Tuesday, November 22, 2016
This paper identifies a modality of modernist writing that Professor Kholmann call “proletarian modernism”. The writing subsumed under this label is significant for several reasons. First, it usefully defamiliarizes the popular notion of “late modernism” by highlighting an alternative route taken by interwar writing: proletarian modernists, he suggests, aimed at a retooling of modernism, opening up new futures for modernism rather than anticipating its end. Second, proletarian modernism effected a wide-ranging politicization of modernist formal experiment: in works of proletarian modernism, the question of what a properly classless aesthetic looks like is inseparably bound up with the vision of a genuinely classless society. Proletarian modernism thus reopens the question of modernism’s political valences by asking us to think about modernism in proletarian terms; at the same time, it requires us to think about the proletarian aesthetic not in relation to some content (writing which is by and about the working class) but in more specifically formal (or aesthetic) terms.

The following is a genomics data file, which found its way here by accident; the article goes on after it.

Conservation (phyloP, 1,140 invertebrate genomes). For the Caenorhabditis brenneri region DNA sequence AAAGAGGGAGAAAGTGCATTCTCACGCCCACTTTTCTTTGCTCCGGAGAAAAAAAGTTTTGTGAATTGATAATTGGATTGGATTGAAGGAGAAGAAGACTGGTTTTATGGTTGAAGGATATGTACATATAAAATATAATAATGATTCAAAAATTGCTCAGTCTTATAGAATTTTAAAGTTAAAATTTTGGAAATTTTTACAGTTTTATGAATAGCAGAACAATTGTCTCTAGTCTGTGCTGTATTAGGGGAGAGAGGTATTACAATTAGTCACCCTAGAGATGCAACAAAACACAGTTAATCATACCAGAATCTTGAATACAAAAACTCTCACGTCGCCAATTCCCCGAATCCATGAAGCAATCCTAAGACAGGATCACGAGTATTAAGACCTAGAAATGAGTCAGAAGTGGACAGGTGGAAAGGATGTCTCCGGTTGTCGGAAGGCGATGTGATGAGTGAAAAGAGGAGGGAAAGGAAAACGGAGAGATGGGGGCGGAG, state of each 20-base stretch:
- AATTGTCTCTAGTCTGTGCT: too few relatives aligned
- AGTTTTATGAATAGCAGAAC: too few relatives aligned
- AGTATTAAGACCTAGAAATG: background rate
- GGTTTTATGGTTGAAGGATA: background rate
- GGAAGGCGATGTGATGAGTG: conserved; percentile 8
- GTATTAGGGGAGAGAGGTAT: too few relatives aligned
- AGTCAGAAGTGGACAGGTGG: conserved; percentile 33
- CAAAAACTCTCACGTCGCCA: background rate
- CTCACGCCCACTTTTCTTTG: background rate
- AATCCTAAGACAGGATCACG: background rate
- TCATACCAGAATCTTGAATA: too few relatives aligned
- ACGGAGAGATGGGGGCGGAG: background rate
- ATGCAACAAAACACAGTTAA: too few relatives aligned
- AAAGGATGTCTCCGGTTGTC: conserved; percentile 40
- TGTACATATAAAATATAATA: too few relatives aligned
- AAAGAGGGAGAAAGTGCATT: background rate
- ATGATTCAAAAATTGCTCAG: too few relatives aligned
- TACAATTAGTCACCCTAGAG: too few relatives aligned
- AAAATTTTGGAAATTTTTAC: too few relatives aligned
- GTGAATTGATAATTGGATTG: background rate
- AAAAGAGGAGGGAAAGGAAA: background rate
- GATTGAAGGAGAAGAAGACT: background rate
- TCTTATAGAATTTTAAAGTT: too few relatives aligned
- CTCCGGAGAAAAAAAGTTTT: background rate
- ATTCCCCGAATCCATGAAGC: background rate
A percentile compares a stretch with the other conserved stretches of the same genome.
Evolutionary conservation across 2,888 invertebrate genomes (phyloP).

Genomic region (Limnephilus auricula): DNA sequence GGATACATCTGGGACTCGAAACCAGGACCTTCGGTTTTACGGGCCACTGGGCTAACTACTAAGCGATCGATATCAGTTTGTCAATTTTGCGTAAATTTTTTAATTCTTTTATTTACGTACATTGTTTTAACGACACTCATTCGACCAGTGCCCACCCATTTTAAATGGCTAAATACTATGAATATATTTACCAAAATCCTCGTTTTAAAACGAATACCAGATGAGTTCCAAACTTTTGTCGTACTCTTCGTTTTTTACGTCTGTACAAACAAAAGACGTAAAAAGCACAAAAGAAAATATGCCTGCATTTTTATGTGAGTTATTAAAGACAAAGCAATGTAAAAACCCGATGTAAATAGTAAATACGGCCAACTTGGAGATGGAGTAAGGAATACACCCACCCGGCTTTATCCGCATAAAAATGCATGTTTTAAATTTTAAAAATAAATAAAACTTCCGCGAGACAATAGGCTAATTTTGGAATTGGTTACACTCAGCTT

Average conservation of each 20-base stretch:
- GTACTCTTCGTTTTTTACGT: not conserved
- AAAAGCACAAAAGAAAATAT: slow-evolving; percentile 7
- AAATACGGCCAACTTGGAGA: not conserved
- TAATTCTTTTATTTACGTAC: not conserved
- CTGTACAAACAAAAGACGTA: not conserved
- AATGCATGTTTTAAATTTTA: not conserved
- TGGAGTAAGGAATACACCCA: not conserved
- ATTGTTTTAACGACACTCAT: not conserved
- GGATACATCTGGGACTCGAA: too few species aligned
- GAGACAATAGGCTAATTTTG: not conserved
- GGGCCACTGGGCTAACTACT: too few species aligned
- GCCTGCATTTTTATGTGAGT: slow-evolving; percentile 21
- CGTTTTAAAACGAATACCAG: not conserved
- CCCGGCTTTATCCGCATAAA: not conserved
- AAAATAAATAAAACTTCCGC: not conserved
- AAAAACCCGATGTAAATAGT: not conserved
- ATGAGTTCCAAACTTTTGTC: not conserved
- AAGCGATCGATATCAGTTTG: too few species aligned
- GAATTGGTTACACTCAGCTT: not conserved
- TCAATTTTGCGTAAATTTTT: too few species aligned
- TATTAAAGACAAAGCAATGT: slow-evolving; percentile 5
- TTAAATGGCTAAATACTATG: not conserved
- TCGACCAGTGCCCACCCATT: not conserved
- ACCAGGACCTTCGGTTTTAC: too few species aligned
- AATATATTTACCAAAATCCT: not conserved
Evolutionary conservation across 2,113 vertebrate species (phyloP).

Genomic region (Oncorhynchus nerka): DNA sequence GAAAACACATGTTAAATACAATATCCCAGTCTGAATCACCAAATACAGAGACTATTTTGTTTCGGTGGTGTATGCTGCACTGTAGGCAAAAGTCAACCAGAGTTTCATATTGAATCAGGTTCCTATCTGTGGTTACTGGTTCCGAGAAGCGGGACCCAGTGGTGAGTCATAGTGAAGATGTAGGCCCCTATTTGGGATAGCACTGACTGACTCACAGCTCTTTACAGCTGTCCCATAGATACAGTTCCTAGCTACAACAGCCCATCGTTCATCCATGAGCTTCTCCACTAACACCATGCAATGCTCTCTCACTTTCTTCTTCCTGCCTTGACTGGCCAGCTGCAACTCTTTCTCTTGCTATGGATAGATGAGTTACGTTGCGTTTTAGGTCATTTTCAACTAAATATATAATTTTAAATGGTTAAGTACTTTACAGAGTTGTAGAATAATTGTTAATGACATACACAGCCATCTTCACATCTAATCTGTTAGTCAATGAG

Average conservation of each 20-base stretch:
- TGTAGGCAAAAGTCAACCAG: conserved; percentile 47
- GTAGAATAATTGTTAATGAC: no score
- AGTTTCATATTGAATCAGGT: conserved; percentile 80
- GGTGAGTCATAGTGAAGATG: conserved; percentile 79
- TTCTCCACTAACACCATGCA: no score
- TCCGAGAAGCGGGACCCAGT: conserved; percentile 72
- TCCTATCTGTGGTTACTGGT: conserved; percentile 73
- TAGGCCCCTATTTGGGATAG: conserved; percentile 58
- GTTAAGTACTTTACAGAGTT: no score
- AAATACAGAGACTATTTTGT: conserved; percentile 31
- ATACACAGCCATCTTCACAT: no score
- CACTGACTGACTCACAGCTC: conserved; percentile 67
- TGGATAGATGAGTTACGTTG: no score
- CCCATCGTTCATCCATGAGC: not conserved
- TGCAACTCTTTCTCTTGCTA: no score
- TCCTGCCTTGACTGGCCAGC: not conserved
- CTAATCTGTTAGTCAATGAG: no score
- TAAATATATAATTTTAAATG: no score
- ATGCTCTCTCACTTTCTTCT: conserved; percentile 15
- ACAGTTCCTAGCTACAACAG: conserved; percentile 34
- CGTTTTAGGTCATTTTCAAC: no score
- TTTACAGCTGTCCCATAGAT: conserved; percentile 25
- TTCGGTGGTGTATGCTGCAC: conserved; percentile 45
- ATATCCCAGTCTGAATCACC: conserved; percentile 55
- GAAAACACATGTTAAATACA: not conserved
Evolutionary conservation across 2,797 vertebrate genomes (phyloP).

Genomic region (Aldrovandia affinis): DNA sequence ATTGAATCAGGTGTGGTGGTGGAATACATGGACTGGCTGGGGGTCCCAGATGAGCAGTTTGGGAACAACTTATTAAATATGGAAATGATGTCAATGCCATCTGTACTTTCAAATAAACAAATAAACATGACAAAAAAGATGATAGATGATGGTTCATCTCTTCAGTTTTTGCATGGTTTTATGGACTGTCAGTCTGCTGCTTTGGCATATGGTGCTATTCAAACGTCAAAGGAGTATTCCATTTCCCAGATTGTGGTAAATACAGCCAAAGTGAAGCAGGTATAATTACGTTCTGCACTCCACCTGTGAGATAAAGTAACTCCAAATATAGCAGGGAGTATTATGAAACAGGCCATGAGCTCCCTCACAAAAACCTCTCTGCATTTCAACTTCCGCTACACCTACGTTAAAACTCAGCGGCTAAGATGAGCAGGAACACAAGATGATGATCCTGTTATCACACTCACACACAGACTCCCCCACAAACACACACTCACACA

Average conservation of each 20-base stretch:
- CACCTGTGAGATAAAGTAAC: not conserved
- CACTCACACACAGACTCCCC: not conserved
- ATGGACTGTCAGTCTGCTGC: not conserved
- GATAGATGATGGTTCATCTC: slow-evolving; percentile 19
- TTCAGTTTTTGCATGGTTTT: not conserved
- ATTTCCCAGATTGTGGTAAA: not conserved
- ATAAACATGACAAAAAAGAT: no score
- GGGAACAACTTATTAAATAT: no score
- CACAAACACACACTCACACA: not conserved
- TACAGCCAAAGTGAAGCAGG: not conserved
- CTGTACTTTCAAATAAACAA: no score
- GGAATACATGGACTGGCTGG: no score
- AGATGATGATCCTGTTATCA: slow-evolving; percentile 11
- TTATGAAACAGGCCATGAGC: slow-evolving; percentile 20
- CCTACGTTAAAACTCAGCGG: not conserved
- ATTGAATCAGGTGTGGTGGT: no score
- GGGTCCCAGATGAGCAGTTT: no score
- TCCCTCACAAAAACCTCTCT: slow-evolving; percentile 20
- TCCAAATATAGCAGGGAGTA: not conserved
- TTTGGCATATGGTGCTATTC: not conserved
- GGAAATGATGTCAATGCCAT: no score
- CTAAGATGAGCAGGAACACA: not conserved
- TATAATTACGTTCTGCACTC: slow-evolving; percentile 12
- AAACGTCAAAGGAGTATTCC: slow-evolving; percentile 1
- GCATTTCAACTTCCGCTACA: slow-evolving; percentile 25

Professor Kholmann is Assistant Professor at the University of Freiburg. He is author of Committed Styles: Modernism, Politics, and Left-Wing Literature in the 1930s (Oxford UP, 2014) which cuts against the long-standing tradition of an apolitical modernism to offer a novel reading of modernism of the 1930s as highly political. Professor Kholmann has also edited several volumes, including the forthcoming A History of 1930s British Literature (Cambridge UP); a special issue of Literature and History on Literatures of Anti-Communism (Spring 2015); Edward Upward and the Left-Wing Literary Culture in Britain (Ashgate 2013); and, Utopian Spaces of Modernism: British Literature and Culture 1885-1945 (Palgrave 2012).